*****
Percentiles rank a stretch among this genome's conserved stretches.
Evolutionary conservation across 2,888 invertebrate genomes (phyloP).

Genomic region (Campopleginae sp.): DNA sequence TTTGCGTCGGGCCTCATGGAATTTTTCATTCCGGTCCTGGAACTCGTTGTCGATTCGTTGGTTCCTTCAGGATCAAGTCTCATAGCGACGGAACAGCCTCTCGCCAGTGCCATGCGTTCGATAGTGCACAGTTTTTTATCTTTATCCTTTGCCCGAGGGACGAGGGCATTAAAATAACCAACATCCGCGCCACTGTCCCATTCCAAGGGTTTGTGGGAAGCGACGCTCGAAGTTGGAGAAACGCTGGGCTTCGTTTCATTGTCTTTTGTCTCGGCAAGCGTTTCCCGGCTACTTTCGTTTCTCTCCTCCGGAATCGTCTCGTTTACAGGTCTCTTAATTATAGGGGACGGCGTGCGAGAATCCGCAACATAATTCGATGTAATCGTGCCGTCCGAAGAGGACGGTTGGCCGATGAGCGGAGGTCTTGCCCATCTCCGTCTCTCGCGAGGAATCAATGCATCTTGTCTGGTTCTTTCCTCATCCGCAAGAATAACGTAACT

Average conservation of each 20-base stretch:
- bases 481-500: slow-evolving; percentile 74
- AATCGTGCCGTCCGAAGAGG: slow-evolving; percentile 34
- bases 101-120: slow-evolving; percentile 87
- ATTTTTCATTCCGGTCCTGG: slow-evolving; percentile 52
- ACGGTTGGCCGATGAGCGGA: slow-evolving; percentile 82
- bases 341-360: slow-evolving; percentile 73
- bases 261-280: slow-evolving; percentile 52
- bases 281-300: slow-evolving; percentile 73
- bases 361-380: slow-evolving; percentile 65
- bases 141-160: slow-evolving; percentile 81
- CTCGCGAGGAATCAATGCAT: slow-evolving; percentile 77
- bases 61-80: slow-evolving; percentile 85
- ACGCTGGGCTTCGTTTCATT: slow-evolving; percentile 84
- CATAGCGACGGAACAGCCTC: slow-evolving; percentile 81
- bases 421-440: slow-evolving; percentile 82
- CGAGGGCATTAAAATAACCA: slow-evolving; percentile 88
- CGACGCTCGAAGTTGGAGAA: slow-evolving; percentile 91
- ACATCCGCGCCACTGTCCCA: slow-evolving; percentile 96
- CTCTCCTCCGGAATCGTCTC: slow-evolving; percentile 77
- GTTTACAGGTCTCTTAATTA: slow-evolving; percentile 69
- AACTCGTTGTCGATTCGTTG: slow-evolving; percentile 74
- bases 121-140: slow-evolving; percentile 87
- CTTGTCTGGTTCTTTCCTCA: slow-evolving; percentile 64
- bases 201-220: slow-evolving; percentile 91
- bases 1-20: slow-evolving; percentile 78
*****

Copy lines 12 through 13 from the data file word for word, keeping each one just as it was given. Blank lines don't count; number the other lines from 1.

- bases 281-300: slow-evolving; percentile 73
- bases 361-380: slow-evolving; percentile 65